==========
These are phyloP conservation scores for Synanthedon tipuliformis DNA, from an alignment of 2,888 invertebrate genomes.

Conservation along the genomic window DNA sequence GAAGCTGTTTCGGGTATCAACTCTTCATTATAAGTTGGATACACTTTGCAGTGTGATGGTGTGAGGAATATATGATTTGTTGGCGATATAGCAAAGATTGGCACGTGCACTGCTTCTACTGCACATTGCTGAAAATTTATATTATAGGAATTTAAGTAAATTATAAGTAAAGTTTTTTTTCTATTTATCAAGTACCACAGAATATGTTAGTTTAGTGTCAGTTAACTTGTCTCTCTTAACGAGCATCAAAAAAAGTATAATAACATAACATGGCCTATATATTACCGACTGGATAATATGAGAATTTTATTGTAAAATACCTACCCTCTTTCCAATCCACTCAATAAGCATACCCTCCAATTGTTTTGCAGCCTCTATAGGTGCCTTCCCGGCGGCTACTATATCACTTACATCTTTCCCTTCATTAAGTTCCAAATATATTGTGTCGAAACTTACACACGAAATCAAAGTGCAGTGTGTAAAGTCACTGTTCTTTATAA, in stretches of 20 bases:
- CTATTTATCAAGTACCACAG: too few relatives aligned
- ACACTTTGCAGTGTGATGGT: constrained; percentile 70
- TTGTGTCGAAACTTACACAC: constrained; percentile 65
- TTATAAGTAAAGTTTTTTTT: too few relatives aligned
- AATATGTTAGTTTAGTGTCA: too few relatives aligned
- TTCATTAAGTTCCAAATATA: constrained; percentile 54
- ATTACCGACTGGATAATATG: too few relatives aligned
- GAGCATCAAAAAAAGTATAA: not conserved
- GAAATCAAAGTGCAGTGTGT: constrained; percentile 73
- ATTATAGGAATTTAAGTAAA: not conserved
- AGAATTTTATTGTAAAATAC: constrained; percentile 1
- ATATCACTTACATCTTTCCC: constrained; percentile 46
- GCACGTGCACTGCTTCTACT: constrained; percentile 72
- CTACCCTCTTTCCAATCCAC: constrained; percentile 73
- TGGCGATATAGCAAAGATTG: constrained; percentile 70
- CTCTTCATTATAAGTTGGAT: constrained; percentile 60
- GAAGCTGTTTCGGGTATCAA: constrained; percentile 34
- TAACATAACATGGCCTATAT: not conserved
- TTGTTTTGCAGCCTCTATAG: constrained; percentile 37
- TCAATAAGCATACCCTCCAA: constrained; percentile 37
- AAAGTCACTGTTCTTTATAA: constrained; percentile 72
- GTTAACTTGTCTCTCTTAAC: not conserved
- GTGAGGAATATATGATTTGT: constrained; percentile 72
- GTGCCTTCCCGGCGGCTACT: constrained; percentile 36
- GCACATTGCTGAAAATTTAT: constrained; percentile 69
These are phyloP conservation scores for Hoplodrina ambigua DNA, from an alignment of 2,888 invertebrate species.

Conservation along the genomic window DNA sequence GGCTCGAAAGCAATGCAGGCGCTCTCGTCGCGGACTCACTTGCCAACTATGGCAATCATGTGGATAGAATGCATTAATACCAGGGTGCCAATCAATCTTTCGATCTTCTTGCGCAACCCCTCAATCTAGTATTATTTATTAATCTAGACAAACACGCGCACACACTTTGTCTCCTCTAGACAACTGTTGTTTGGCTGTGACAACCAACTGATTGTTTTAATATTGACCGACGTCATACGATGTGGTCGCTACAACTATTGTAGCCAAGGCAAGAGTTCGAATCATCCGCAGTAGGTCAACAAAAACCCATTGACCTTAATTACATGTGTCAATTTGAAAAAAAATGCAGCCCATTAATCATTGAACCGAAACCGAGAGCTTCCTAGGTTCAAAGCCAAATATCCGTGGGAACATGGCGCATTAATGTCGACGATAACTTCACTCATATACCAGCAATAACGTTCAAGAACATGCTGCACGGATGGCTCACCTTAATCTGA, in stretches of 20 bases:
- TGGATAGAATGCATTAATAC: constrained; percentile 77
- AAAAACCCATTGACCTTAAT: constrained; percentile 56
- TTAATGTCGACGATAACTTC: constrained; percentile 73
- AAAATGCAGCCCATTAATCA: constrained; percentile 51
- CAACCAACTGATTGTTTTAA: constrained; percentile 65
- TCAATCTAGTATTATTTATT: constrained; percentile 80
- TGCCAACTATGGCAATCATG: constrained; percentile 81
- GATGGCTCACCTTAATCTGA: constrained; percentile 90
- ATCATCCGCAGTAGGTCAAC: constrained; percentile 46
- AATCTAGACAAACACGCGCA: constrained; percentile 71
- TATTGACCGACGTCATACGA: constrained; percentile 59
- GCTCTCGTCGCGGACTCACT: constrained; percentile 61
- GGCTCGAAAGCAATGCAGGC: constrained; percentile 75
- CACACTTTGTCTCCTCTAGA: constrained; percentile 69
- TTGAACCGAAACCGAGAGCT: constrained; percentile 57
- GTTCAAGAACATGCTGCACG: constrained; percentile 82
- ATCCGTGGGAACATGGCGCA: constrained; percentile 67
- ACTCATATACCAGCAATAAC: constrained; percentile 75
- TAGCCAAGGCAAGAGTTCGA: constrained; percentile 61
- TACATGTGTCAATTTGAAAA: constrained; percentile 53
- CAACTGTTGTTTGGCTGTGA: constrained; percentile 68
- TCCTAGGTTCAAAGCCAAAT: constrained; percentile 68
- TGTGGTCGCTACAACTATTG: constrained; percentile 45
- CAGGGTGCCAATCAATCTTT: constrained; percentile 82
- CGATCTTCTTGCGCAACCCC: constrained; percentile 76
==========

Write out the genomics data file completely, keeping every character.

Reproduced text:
These are phyloP conservation scores for Synanthedon tipuliformis DNA, from an alignment of 2,888 invertebrate genomes.

Conservation along the genomic window DNA sequence GAAGCTGTTTCGGGTATCAACTCTTCATTATAAGTTGGATACACTTTGCAGTGTGATGGTGTGAGGAATATATGATTTGTTGGCGATATAGCAAAGATTGGCACGTGCACTGCTTCTACTGCACATTGCTGAAAATTTATATTATAGGAATTTAAGTAAATTATAAGTAAAGTTTTTTTTCTATTTATCAAGTACCACAGAATATGTTAGTTTAGTGTCAGTTAACTTGTCTCTCTTAACGAGCATCAAAAAAAGTATAATAACATAACATGGCCTATATATTACCGACTGGATAATATGAGAATTTTATTGTAAAATACCTACCCTCTTTCCAATCCACTCAATAAGCATACCCTCCAATTGTTTTGCAGCCTCTATAGGTGCCTTCCCGGCGGCTACTATATCACTTACATCTTTCCCTTCATTAAGTTCCAAATATATTGTGTCGAAACTTACACACGAAATCAAAGTGCAGTGTGTAAAGTCACTGTTCTTTATAA, in stretches of 20 bases:
- CTATTTATCAAGTACCACAG: too few relatives aligned
- ACACTTTGCAGTGTGATGGT: constrained; percentile 70
- TTGTGTCGAAACTTACACAC: constrained; percentile 65
- TTATAAGTAAAGTTTTTTTT: too few relatives aligned
- AATATGTTAGTTTAGTGTCA: too few relatives aligned
- TTCATTAAGTTCCAAATATA: constrained; percentile 54
- ATTACCGACTGGATAATATG: too few relatives aligned
- GAGCATCAAAAAAAGTATAA: not conserved
- GAAATCAAAGTGCAGTGTGT: constrained; percentile 73
- ATTATAGGAATTTAAGTAAA: not conserved
- AGAATTTTATTGTAAAATAC: constrained; percentile 1
- ATATCACTTACATCTTTCCC: constrained; percentile 46
- GCACGTGCACTGCTTCTACT: constrained; percentile 72
- CTACCCTCTTTCCAATCCAC: constrained; percentile 73
- TGGCGATATAGCAAAGATTG: constrained; percentile 70
- CTCTTCATTATAAGTTGGAT: constrained; percentile 60
- GAAGCTGTTTCGGGTATCAA: constrained; percentile 34
- TAACATAACATGGCCTATAT: not conserved
- TTGTTTTGCAGCCTCTATAG: constrained; percentile 37
- TCAATAAGCATACCCTCCAA: constrained; percentile 37
- AAAGTCACTGTTCTTTATAA: constrained; percentile 72
- GTTAACTTGTCTCTCTTAAC: not conserved
- GTGAGGAATATATGATTTGT: constrained; percentile 72
- GTGCCTTCCCGGCGGCTACT: constrained; percentile 36
- GCACATTGCTGAAAATTTAT: constrained; percentile 69
These are phyloP conservation scores for Hoplodrina ambigua DNA, from an alignment of 2,888 invertebrate species.

Conservation along the genomic window DNA sequence GGCTCGAAAGCAATGCAGGCGCTCTCGTCGCGGACTCACTTGCCAACTATGGCAATCATGTGGATAGAATGCATTAATACCAGGGTGCCAATCAATCTTTCGATCTTCTTGCGCAACCCCTCAATCTAGTATTATTTATTAATCTAGACAAACACGCGCACACACTTTGTCTCCTCTAGACAACTGTTGTTTGGCTGTGACAACCAACTGATTGTTTTAATATTGACCGACGTCATACGATGTGGTCGCTACAACTATTGTAGCCAAGGCAAGAGTTCGAATCATCCGCAGTAGGTCAACAAAAACCCATTGACCTTAATTACATGTGTCAATTTGAAAAAAAATGCAGCCCATTAATCATTGAACCGAAACCGAGAGCTTCCTAGGTTCAAAGCCAAATATCCGTGGGAACATGGCGCATTAATGTCGACGATAACTTCACTCATATACCAGCAATAACGTTCAAGAACATGCTGCACGGATGGCTCACCTTAATCTGA, in stretches of 20 bases:
- TGGATAGAATGCATTAATAC: constrained; percentile 77
- AAAAACCCATTGACCTTAAT: constrained; percentile 56
- TTAATGTCGACGATAACTTC: constrained; percentile 73
- AAAATGCAGCCCATTAATCA: constrained; percentile 51
- CAACCAACTGATTGTTTTAA: constrained; percentile 65
- TCAATCTAGTATTATTTATT: constrained; percentile 80
- TGCCAACTATGGCAATCATG: constrained; percentile 81
- GATGGCTCACCTTAATCTGA: constrained; percentile 90
- ATCATCCGCAGTAGGTCAAC: constrained; percentile 46
- AATCTAGACAAACACGCGCA: constrained; percentile 71
- TATTGACCGACGTCATACGA: constrained; percentile 59
- GCTCTCGTCGCGGACTCACT: constrained; percentile 61
- GGCTCGAAAGCAATGCAGGC: constrained; percentile 75
- CACACTTTGTCTCCTCTAGA: constrained; percentile 69
- TTGAACCGAAACCGAGAGCT: constrained; percentile 57
- GTTCAAGAACATGCTGCACG: constrained; percentile 82
- ATCCGTGGGAACATGGCGCA: constrained; percentile 67
- ACTCATATACCAGCAATAAC: constrained; percentile 75
- TAGCCAAGGCAAGAGTTCGA: constrained; percentile 61
- TACATGTGTCAATTTGAAAA: constrained; percentile 53
- CAACTGTTGTTTGGCTGTGA: constrained; percentile 68
- TCCTAGGTTCAAAGCCAAAT: constrained; percentile 68
- TGTGGTCGCTACAACTATTG: constrained; percentile 45
- CAGGGTGCCAATCAATCTTT: constrained; percentile 82
- CGATCTTCTTGCGCAACCCC: constrained; percentile 76